All homeowners should protect themselves with household insurance, however many policy holders don’t understand the small print when it comes to convictions. Even minor incidents can render conventional insurance policies null and void. To clear up the confusion we’ve taken a look at what sorts of convictions are likely to have an effect on policy eligibility.
Spent and unspent convictions
Under the Rehabilitation of Offenders Act 1974, homeowners are only required to disclose unspent convictions. After a certain amount of time has elapsed some convictions will become ‘spent’ which means they can no longer be held against you. In comparison, simple cautions, reprimands and final warnings don’t need to be divulged when seeking out insurance.
So what convictions do count? Below is a list of some of the most common crimes that must be disclosed.
- Prison sentence
If you’ve done time your insurance provider absolutely needs to know about it. They’ll ask for details on the nature of the offence, as well as how long you spent behind bars.
- Penalties for littering
Britain has harsh penalties in place for litter bugs and it’s not uncommon to be slapped with a fine simply for dropping a chocolate bar wrapper on the ground. While littering is considered a minor offence you’ll still need to let your insurer know that you’ve been stung.
- Speeding fines
Whether you’ve clocked up a single ticket or have had your license revoked due to a string of fines, speeding convictions should always be disclosed.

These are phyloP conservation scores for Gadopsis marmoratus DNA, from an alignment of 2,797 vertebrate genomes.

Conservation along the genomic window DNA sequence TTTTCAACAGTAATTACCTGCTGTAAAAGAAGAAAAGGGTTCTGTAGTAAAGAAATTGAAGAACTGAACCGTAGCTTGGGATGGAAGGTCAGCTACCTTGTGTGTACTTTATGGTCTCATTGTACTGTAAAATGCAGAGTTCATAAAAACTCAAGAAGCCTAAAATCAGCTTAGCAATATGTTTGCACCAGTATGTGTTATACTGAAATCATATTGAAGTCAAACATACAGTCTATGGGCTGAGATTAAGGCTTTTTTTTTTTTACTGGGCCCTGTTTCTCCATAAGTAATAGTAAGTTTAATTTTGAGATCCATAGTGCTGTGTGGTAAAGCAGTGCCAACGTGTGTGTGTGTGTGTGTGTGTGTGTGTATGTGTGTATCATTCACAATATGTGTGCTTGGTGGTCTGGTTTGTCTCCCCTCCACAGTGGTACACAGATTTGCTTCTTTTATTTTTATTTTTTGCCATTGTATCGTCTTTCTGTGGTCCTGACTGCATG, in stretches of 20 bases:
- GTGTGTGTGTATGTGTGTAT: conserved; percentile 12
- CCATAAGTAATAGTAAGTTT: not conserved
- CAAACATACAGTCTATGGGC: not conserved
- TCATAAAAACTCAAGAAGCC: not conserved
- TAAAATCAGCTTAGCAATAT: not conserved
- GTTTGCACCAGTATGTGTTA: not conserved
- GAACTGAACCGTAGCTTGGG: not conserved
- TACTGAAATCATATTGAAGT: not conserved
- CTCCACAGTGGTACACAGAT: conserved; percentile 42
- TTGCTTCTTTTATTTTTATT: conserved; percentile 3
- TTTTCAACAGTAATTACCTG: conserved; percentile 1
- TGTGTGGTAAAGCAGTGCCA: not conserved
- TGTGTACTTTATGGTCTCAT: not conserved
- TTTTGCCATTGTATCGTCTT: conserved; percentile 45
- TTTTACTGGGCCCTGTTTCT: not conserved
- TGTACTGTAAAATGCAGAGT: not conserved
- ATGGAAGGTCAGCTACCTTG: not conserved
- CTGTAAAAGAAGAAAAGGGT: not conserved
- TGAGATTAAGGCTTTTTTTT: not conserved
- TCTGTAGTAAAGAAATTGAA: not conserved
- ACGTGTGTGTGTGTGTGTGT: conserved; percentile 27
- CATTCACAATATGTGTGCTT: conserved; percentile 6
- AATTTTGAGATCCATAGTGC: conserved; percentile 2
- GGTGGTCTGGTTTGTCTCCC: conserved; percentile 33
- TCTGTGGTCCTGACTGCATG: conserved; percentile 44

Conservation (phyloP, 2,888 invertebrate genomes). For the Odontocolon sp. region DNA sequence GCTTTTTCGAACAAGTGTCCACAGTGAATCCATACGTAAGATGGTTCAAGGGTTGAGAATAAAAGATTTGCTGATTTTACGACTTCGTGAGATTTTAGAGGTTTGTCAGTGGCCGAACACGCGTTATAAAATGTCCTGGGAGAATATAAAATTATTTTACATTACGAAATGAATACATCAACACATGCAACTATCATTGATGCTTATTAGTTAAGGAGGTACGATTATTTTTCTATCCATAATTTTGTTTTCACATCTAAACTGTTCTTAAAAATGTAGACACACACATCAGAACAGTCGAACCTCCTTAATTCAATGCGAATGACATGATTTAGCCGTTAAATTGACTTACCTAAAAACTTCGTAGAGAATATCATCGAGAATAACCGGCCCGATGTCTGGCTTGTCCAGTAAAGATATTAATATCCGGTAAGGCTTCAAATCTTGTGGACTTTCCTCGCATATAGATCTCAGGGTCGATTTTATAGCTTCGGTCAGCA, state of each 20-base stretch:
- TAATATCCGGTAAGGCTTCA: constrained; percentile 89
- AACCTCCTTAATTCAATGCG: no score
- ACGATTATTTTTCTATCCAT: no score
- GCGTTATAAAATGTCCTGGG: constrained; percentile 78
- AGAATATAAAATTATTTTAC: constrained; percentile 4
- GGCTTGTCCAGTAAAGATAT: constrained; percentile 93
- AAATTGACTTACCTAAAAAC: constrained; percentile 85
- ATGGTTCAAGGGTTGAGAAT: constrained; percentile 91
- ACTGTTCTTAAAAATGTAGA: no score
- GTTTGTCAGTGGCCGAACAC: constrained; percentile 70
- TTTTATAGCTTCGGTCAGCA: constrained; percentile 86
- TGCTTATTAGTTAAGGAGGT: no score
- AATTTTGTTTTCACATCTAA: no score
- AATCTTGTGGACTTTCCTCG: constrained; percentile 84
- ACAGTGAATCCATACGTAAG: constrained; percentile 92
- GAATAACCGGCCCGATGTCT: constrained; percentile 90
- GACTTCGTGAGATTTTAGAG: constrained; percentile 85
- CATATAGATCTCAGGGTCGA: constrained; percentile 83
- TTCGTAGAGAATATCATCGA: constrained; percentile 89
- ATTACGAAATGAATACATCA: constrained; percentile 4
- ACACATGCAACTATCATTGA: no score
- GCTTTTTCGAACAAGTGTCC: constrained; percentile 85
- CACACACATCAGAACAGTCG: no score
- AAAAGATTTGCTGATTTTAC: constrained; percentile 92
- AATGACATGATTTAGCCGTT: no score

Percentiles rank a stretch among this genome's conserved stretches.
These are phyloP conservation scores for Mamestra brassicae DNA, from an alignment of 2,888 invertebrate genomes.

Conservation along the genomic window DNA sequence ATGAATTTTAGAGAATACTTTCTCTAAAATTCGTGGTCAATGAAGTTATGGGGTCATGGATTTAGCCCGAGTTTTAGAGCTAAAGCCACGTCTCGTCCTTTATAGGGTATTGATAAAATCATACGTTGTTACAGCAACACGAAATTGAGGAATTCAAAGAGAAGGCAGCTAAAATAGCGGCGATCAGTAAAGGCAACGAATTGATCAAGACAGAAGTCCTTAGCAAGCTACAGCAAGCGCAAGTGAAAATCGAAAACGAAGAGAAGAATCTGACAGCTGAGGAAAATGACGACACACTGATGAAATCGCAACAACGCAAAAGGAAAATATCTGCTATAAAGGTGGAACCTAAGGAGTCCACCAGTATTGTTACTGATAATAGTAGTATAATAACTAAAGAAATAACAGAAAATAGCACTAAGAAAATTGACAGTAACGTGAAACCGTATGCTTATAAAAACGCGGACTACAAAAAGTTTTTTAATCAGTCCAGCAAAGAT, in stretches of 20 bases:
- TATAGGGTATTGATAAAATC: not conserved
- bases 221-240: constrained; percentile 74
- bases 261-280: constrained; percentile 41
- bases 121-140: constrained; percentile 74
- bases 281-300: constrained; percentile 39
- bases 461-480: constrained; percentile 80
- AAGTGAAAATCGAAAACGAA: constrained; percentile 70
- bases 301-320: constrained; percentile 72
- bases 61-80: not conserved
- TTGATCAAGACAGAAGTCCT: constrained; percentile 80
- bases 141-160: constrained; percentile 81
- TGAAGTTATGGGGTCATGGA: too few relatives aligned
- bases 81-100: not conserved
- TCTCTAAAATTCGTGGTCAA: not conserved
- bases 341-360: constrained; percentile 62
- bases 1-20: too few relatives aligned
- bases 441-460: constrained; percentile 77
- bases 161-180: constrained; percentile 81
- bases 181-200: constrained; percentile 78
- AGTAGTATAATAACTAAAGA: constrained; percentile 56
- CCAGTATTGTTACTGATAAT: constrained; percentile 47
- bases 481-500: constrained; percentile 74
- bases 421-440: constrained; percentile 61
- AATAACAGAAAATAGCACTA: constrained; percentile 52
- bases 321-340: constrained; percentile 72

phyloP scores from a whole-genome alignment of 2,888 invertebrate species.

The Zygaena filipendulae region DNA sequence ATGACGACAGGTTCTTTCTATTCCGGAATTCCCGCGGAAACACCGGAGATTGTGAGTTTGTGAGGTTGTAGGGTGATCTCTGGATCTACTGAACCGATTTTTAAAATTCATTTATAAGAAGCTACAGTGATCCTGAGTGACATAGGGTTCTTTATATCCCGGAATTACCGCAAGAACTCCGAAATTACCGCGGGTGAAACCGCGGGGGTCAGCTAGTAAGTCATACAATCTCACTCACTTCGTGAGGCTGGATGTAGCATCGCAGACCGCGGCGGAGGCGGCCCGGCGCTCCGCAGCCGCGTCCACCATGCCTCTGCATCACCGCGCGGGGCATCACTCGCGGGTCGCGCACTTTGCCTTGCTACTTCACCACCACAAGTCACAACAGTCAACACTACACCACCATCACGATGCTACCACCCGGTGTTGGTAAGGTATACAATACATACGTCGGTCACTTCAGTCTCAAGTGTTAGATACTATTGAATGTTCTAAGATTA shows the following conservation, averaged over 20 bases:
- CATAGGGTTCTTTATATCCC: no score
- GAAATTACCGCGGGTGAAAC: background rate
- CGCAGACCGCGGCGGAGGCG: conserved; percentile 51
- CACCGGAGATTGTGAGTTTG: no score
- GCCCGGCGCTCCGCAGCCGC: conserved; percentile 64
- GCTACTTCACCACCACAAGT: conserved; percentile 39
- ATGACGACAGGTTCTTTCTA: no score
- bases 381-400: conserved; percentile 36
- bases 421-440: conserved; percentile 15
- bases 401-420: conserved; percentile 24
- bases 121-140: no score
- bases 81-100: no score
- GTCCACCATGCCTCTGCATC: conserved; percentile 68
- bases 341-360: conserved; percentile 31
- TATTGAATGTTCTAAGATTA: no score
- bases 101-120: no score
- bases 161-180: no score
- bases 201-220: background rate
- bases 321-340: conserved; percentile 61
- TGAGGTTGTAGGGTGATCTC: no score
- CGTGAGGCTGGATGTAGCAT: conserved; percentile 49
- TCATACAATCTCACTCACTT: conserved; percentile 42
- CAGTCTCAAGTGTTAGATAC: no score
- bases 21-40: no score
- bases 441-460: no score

- Community orders
Often judges will issue offenders with a community order if the offence is not deemed serious enough to warrant a prison sentence. While community orders are generally applied to less serious offences insurers still need to know all the details surrounding the incident.
- Compensation orders
If you’ve ever received a court order to pay out compensation to another party your insurance provider will need to be informed.
Everyone deserves a second chance which is why many insurance providers offer ex-offenders household insurance. Designed especially for homeowners with previous criminal convictions, the policies provide cover for major catastrophes such as fire, burglary, water damage, floods, earthquakes, explosions and more. Remember, it’s the responsibility of the policy holder to disclose any previous criminal convictions, regardless of how minor or major they are. If you’re convicted of an offence while already covered by a policy you’ll need to inform your provider and check whether or not you’re still eligible for your current cover.